Sutton Hoo

We have had a rainy night and there is further rain forecast for the day. I take the boys out for an hour on our now usual route from the CL. After catching up with a few things around the Unicorn, including a few overdue blogs I pop to Waitrose in Saxmundham to make use of their free wi-fi to upload blogs and do some shopping, it all takes longer than I anticipated and is a bit frustrating.

Returning to the Unicorn Lynnie senses my frustration and decides that I should have a treat and take a day off from serious walking. I am not sure how this is a treat, however, we are going to make use of our National Trust membership and visit Sutton Hoo on a grey afternoon.

Sutton Hoo is an interesting place. A combination of an ancient burial ground and access to the Arts and Crafts Tranmer House, partly furnished as it may have been in the late 1930’s. We start our tour at the exhibition hall housing original artifacts and replicas of the objects from the time of King Raedwald in the 6th and 7th Centuries.

King Raedwald was the Anglo-Saxon ruler of East Anglia and the large burial mound is where it is believed he was buried in an upturned boat. This was a large boat. Not as big as an Isle of Wight ferry, but much bigger than the Butley Ferry. He had plenty of space in his boat to take all the possessions he would need in the next life, including pots and pans. Why would a King need pots and pans?

There are many amazing things here, we are particularly struck by the intricacy of the decorative artwork on the inlaid buckles, purses and shoulder clasps, plus the incredibly detailed engraving on the helmets. The exhibition is not large, but interesting to all ages and well put together.

We then walk out to the burial mounds all of which have been excavated. In medieval times and then the 16th Century looters dug into some of the mounds to extract the treasures. Fortunately not all.

In 1910 Tranmer House was built not far from the burial sites. In 1926 Colonel Frank Petty, a retired military officer purchased the house, he died in 1934. His widow Edith Petty was a believer in spiritualism and decided to have the mounds excavated. She enlisted the services of Basil Brown, a self taught Suffolk archaeologist.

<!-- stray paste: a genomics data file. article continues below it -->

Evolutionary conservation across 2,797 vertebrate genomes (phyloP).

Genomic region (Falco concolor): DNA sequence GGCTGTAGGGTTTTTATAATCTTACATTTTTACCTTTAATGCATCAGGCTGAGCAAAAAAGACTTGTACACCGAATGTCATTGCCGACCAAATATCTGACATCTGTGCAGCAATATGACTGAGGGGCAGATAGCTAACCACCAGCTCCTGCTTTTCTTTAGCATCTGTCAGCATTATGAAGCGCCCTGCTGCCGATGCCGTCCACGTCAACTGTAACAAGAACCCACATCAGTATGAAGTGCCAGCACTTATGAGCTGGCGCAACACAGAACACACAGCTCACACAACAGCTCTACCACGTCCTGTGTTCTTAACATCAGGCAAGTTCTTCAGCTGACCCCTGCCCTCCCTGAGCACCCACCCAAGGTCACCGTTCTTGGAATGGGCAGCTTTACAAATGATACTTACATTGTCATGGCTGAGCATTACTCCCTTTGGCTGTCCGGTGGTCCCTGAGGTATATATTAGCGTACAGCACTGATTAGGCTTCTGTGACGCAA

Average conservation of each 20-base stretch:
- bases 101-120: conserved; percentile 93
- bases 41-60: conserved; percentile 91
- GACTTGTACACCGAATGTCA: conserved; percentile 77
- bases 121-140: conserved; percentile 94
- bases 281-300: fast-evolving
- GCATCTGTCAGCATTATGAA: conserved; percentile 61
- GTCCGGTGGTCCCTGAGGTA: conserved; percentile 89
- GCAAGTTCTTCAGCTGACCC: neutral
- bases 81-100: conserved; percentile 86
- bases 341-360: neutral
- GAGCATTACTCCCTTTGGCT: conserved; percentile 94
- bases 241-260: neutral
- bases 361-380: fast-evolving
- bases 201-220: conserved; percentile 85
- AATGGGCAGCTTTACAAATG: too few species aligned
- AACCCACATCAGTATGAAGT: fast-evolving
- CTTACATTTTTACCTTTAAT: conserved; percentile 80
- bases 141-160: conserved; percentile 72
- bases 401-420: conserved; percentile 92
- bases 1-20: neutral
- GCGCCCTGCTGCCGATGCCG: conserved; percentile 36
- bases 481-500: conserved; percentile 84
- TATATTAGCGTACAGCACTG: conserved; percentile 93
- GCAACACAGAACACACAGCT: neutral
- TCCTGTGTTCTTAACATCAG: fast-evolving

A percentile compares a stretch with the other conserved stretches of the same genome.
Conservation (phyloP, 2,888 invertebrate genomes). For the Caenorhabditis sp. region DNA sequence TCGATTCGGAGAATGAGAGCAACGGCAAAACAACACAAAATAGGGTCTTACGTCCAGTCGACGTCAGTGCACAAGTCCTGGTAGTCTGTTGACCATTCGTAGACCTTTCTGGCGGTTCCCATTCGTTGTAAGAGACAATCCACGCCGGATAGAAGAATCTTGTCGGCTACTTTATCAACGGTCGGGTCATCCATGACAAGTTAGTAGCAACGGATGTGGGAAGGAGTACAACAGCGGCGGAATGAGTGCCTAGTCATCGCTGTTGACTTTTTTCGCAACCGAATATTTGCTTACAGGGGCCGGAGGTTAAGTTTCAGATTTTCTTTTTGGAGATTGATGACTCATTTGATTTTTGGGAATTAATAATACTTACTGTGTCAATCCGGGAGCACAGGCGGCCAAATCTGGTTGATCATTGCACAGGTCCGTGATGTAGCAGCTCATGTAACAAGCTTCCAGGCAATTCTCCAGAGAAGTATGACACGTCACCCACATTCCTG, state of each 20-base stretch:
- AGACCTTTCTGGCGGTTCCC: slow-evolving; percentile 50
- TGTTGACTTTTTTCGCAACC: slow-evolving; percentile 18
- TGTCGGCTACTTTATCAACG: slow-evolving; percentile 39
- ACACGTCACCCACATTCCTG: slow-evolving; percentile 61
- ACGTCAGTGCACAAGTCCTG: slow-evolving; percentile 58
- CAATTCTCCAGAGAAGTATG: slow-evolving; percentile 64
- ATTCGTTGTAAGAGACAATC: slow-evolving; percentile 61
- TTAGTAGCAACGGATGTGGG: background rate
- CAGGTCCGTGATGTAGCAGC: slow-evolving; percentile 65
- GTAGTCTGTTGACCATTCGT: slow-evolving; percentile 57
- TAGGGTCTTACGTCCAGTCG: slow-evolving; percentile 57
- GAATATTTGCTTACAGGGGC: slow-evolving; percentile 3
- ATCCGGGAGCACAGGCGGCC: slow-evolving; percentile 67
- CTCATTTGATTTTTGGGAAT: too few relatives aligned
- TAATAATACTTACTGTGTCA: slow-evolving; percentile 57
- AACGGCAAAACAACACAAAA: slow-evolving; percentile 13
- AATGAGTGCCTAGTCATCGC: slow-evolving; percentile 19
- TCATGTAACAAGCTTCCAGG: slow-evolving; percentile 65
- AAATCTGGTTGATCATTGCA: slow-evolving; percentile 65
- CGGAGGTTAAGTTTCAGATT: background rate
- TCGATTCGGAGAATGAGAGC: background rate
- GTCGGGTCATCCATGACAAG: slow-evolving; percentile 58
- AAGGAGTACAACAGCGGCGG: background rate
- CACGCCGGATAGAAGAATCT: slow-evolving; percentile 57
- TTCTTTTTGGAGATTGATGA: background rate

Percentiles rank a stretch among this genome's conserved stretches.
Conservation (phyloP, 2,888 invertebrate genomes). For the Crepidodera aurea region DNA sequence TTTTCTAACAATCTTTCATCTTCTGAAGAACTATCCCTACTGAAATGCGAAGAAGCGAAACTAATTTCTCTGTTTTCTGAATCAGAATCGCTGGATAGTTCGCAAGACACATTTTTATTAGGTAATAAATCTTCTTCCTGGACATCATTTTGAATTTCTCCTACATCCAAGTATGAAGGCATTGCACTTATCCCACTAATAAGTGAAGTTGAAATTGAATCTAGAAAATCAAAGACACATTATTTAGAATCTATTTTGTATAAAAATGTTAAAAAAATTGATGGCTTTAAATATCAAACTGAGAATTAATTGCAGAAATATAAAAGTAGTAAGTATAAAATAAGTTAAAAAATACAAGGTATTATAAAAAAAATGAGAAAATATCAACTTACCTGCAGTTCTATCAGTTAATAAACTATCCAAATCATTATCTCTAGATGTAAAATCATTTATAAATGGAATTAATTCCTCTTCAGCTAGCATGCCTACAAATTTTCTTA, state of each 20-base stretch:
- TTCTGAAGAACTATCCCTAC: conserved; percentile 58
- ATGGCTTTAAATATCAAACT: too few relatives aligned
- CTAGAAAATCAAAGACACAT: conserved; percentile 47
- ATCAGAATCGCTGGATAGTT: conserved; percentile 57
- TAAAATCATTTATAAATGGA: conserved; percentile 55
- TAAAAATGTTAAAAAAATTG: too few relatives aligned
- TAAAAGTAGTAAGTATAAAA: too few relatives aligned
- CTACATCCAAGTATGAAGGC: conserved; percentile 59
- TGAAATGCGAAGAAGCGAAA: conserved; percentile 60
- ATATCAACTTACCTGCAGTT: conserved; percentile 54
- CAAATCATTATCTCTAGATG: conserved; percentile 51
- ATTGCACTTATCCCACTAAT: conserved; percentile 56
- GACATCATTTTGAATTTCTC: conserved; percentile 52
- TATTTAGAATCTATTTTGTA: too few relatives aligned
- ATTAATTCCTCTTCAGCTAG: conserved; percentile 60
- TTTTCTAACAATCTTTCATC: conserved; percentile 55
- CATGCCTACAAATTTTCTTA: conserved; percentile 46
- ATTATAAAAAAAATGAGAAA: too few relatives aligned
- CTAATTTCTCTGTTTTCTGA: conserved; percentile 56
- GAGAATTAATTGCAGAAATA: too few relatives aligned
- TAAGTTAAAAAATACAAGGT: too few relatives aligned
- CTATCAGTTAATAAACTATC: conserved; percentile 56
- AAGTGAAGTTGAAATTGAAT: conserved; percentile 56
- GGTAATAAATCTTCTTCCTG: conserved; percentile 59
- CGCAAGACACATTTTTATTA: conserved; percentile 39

Brown began by excavating some of the smaller mounds finding limited artifacts as they had previously been looted of valuables. In May 1939 he started work on the largest mound, here he discovered the boat and all its treasures. After the full extent of the find was revealed there was a treasure trove inquest and it was determined that the artifacts belonged to Mrs Petty. She in turn bequeathed the treasure to the nation.

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We then take a look inside Tranmer House. There is a refreshing approach to visitors. The guide who greeted us explained that we are welcome to touch things and sit in any of the chairs. The house has no garden, a deliberate plan because it was considered the abundant rabbits would destroy any plants.

We return to the Unicorn and decide that I will go off walking with the dogs and Lynnie will have a relaxing hour or so. Everybody is happy, except Dexter who appears to think that he should also be allowed to stay at the Unicorn with Lynnie.

The evening is rounded off with a trip to the Dolphin at Thorpeness, busy on a bank holiday weekend. It is an Adnams pub and I opt for a pint of Southwold Bitter, it is not much better than the Gunhill I had the previous day at the Eel’s Foot. Either Adnams is not to my taste or I am going off beer all together. I am sure to find out when we get to Settle in a couple of weeks. I can hardly wait for a pint of “good old fashioned beer with lots of foam”.

27th May 2014

© Two Dogs and an Awning (2014)

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